IS IT ENOUGH TO MAN­AGE?

MY EM­PLOYER SUP­PORTS MY MAN­AGE­MENT AS­PI­RA­TIONS BUT ONLY OF­FERED TWO DAYS OF TRAIN­ING THIS YEAR. IS IT ENOUGH?

The Courier-Mail - Career One - - Front Page - email ques­tions to ca­reer­s_qs@news.com.au

EX­PE­RI­ENCED DAR­REN BUCHANAN MAN­AG­ING DI­REC­TOR, HAYS QUEENS­LAND

Train­ing does not only in­volve for­mal cour­ses. On-the-job learn­ing is of­ten more ef­fec­tive since you are prac­tis­ing the skills in your day-to-date job. You could look for stretch op­por­tu­ni­ties or vol­un­teer to be in­volved in cer­tain projects. Per­haps you could ac­com­pany your boss to a more se­nior-level busi­ness dis­cus­sion or put your­self for­ward to man­age a more se­nior-level project? Look for op­por­tu­ni­ties to work on build­ing re­la­tion­ships and ef­fec­tively mo­ti­vat­ing a group of peo­ple to achieve a busi­ness goal or project. Fi­nally, men­tor­ing can also help you reach your man­age­ment ca­reer goals.

MID-CA­REER AN­DREA DAVEY CHIEF OP­ER­AT­ING OF­FI­CER, EM­PLOY­MENT OF­FICE

On­go­ing learn­ing and pro­fes­sional de­velop­ment are im­por­tant to any role. Whether two days of train­ing is enough will be dif­fer­ent for ev­ery­one and ev­ery role. Train­ing days pro­vide short-term in­ten­sive learn­ing, but don’t for­get about the learn­ing you can take away from your day-to-day role and those around you. I’d rec­om­mend that you dis­cuss with your em­ployer what in­ter­nal op­por­tu­ni­ties there are for you to learn within the work­place – this may be through men­tor­ing, set­ting man­age­ment-spe­cific KPIs and sched­ul­ing monthly or quar­terly re­view ses­sions on your progress.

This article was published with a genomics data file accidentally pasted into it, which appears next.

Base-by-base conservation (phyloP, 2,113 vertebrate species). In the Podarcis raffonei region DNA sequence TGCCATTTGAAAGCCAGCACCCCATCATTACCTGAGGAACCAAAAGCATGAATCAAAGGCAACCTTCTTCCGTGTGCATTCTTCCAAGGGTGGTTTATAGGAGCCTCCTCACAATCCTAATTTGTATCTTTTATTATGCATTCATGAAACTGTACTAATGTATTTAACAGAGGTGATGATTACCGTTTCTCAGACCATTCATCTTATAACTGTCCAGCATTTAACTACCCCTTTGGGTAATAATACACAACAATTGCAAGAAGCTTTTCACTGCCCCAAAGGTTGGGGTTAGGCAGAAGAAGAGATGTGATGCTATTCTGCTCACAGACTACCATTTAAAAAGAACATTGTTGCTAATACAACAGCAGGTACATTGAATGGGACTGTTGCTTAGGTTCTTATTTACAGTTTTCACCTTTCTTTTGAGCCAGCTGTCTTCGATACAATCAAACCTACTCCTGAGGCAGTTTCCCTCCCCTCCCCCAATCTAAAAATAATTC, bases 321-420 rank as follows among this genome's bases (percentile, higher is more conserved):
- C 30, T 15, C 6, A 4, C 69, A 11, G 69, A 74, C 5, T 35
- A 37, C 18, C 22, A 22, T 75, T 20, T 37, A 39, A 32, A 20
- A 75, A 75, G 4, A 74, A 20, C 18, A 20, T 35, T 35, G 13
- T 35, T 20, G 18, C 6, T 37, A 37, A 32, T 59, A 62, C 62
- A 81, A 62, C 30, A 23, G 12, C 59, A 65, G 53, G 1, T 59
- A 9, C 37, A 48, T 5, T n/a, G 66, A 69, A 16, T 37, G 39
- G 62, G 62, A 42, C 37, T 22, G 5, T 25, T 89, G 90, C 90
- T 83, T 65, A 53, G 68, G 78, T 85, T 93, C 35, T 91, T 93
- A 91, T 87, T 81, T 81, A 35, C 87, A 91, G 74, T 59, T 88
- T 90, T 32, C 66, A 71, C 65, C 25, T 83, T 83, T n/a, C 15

UP & COM­ING JULIE FORD SE­NIOR EX­EC­U­TIVE CON­SUL­TANT, McARTHUR

Man­age­ment train­ing can take many forms – from for­mal, struc­tured train­ing where you gain a qual­i­fi­ca­tion, or more in­for­mal, on-the-job train­ing where the train­ing is de­liv­ered in a con­sis­tent man­ner and may in­volve one or more se­nior em­ploy­ees of the com­pany. You need to ask for much more than what is be­ing of­fered or take your pro­fes­sional de­velop­ment into your own hands by un­der­tak­ing for­mal ex­ter­nal train­ing, but the best man­age­ment train­ing comes from be­ing men­tored and coached by peo­ple you re­spect ei­ther with your em­ployer or in an­other or­gan­i­sa­tion.

THE EX­PERT DR NERIDA HILLBERG DI­REC­TOR OF PSY­CHOL­OGY, FERRIS MAN­AGE­MENT CON­SUL­TANTS

Two days of man­age­ment train­ing isn’t enough to de­velop man­age­rial or lead­er­ship skills. Look for fur­ther growth op­por­tu­ni­ties within your cur­rent job. Are there ad­di­tional re­spon­si­bil­i­ties you can take on to hone the skills you need to progress into a man­age­rial po­si­tion? Be­yond this, you could also con­sider self-fund­ing fur­ther train­ing through an MBA, for in­stance. If a for­mal course is cost-pro­hib­i­tive for you, per­haps seek out a men­tor/coach who is happy to meet reg­u­larly for cof­fee to pro­vide in­for­mal guid­ance on your man­age­rial as­pi­ra­tions.

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